Underwear! will be a favorite, often-asked-for addition to home and library bookshelves. The book’s agile use of rhyme and rhythm make it a joyful book for classroom story times and writing and reading lessons as well.

Ages 2 – 6

Disney-Hyperion, 2019 | ISBN 978-1368027939

To learn more about Jenn Harney, her books, and her art, visit her website.

National Underwear Day Activity

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Sock Tumble Match-Up!

 

These socks had fun tumbling and turning in the drier, but they were each separated from their twin! Can you find the matching pairs in this printable Sock Tumble Matching Game?

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You can find Underwear! at these booksellers

Amazon | Barnes & Noble | Books-a-Million | IndieBound

Picture Book Review

 

July 17 – National Tattoo Day

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About the Holiday

Celebrating its third anniversary, National Tattoo Day gives us an opportunity to learn about and appreciate this very personal art form. It is believed that tattoos—dating back as far as Ancient Egypt—may have been designed for therapeutic reasons similar to acupuncture. Body art has long been associated with soldiers and sailors and saw a surge in popularity during the American Civil War and during World War II. Today people of all ages and cultures embrace body art as a way of self-expression. As today’s book shows, each tattoo tells its own story.

Tell Me a Tattoo Story

Written by Alison McGhee | Illustrated by Eliza Wheeler

 

A little boy tugs on his dad’s T-shirt, wanting to see his tattoos—again. His dad sits down with his son and patiently goes through them, like the pages of a favorite book. In fact, the tattoo on his shoulder—a dragon flying above mountain peaks—is from the book his mom read to him in childhood. “Did she read it to him over and over and over? She sure did,” he says.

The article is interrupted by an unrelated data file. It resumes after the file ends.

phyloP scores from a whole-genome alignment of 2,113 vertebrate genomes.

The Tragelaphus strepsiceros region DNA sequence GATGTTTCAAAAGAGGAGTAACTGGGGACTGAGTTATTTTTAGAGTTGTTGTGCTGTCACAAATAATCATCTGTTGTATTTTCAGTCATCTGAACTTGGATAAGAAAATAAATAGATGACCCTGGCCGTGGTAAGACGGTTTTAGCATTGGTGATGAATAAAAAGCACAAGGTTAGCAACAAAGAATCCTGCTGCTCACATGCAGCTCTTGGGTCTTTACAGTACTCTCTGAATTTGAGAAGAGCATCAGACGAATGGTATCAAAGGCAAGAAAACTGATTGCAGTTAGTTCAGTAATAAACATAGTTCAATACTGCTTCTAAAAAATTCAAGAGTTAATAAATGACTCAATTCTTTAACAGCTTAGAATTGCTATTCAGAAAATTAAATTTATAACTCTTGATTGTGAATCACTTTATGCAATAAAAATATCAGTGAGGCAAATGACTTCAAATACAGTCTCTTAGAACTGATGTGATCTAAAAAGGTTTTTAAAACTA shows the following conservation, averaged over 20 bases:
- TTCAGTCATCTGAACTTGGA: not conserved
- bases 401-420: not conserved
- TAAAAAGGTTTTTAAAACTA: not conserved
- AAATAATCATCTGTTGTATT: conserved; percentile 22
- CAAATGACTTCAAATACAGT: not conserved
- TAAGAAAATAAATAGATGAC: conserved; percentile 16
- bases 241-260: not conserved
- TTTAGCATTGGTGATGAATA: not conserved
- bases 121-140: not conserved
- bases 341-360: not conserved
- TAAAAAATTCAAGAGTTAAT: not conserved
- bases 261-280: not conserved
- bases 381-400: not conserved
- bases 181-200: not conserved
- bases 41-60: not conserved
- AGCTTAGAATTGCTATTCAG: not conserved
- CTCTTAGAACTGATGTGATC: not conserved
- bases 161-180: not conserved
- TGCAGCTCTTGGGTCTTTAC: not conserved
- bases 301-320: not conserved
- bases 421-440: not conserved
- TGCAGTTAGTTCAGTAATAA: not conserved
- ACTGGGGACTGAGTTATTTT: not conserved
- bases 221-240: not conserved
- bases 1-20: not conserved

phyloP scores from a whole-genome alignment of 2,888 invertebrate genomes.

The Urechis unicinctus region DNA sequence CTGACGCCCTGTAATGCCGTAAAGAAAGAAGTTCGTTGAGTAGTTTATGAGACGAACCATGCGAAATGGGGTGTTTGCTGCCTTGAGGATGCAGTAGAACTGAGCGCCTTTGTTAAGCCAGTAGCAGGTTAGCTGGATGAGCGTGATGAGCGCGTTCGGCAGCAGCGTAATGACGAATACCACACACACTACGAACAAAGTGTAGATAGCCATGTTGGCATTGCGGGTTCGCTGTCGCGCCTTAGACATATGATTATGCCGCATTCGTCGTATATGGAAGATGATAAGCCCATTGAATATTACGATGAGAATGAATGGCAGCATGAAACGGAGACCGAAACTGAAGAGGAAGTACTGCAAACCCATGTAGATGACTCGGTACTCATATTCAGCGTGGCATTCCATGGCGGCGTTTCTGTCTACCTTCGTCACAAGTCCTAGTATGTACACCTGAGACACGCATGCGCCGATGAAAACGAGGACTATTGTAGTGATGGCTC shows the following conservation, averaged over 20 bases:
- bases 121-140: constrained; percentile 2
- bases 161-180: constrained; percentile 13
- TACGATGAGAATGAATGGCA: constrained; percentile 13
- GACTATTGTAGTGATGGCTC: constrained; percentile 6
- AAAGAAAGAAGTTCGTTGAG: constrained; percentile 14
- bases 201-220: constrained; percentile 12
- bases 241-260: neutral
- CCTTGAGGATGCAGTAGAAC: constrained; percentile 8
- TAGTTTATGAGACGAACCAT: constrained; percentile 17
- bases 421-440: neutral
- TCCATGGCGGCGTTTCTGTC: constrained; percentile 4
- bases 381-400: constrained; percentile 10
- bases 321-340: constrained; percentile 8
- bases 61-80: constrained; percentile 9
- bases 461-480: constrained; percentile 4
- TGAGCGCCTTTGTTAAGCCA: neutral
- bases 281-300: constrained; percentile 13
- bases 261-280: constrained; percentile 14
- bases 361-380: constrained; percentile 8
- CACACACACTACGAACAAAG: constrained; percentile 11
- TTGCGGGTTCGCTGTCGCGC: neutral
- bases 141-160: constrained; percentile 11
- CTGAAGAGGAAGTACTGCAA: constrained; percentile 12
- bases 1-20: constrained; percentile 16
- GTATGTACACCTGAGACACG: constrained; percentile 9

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Image copyright Eliza Wheeler, 2016, text copyright Alison McGhee, 2016. Courtesy of abramsandchronicle.co.uk.

The elaborate design on the dad’s wrist reads “Be Kind,” advice his father used to give him. An intricate depiction of a carnival, complete with a Ferris wheel, fireworks, and flowers reminds him “of the day I met a pretty girl.” His son asks what made the girl so pretty, and his dad responds, “That’s a good question, little man. I’d have to say it was her smile.” In answer to his son’s wondering if he has ever met this girl, Dad looks at his wife and says, “You sure have.”

The tattoo picturing a globe and monument that covers the dad’s right side is from “the longest trip I ever took.” He reminisces—“Did I miss home while I was there?”—and confesses, “I sure did.”  The last tattoo the little boy asks about is a small heart festooned with a banner that reads “7● 22 Two Thousand Twelve.” Father and son engage in banter that is most likely familiar to them both, with the boy asking the questions he already knows the answers to but loves to hear again and again: “Those numbers inside it? Just somebody’s birthday, I guess. Whose birthday? / Oh some little man I know, is all. / What do you mean, this one’s your favorite? This dinky little heart?” Then leaning in to learn a secret, the boy rediscovers that that particular tattoo is his dad’s favorite too.

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Image copyright Eliza Wheeler, 2016, text copyright Alison McGhee, 2016. Courtesy of abramsandchronicle.co.uk.